Tuesday, August 5, 2014

Boring as the new black. No surprises from Reserve Bank with "on hold" rates decision.

Even by Reserve Bank standards, it was eye-glazingly dry and predictable document.

But of course no one was surprised with the outcome given that money markets had factored in a zero percent chance of rates excitement.

In keeping the cash rate on hold at the historic low of 2.5 percent, governor Glenn Stevens convinced any doubters that boring is - and probably has always been - the new black.

Underscoring a year of rates stability, Mr Stevens used a post-meeting statement all but identical to last month's version to say that any movement in rates will be telegraphed to the market over a reasonable period.

The many tea leave readers - market economists, academics, journalists - have learned through trial and error that the most telling information can sometimes be found right at the end of the governor's statement.

Today's statement did not disappoint when it became apparent that the final two paragraphs matched last month's word for word:

                                                              August RBA Statement source: Reserve Bank of Australia

                                                               July RBA Statement source: Reserve Bank of Australia

A few market economists had pondered subtle or micro changes to today's statement, even the small possibility that the reference to "period of stability" might be removed.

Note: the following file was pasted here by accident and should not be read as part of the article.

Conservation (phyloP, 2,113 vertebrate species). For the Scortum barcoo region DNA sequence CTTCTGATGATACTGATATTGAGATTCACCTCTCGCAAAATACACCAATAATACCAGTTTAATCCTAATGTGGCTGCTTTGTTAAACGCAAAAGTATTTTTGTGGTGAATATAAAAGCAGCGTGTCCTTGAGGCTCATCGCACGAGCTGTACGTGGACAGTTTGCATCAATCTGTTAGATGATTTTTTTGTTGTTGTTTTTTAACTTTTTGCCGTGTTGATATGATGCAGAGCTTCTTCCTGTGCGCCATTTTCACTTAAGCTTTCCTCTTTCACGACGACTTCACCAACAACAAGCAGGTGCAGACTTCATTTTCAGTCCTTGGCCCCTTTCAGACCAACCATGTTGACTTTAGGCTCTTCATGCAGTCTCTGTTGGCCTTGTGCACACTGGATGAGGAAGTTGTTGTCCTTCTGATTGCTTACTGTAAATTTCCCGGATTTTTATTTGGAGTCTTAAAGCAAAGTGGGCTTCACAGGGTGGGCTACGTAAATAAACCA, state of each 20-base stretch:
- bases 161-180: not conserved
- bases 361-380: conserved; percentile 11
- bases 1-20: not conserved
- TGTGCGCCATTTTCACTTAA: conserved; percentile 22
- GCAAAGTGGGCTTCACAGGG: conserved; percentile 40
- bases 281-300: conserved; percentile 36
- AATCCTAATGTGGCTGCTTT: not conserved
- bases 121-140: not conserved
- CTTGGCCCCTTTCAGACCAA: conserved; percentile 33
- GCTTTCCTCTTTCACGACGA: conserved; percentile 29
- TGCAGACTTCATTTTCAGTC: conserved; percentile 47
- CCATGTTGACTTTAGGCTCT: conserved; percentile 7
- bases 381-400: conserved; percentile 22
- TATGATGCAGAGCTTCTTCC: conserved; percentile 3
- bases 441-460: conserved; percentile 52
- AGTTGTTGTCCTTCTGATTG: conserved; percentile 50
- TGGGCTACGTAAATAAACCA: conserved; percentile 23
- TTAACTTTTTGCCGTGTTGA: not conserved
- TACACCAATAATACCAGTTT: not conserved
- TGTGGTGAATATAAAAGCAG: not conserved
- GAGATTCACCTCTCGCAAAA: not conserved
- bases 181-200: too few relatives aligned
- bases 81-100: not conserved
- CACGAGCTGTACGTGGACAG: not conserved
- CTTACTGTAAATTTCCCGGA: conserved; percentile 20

But now we know. One of the most bland statements from the RBA sets the scene for a continuation of Glenn Stevens' "no surprises" policy.

Mr Stevens flagged the board's intention to take a gradual approach to winding rates higher when he spoke in Hobart in July:

"Long before any thought were to be given to an increase in rates, it would probably be sensible for the Board to cease references to a future ‘period of stability’ and revert to the more normal formulation that the stable policy settings ‘remained appropriate’ or something like that. 

"Such an evolution would amount to no more than a recognition that a ‘period of stability’ had in fact already been occurring and wasn't entirely in the future, but wouldn't imply any particular change in the Bank's views about the future course of policy.

"It should go without saying that those seeking to understand our thinking should, in any event, look not just at the wording in the post-Board statement, nor just that in the minutes, but also at the whole analysis of the economy and the outlook in the regular Statement on Monetary Policy."

Taking Mr Stevens at his word, Friday's quarterly statement will be an important document in getting a flavour of where the RBA sees the economy heading.

But before that, Thursday's official jobs numbers from the Bureau of Statistics will be the next important factor for pundits who are united pointing to a flatlined jobless rate of six percent.

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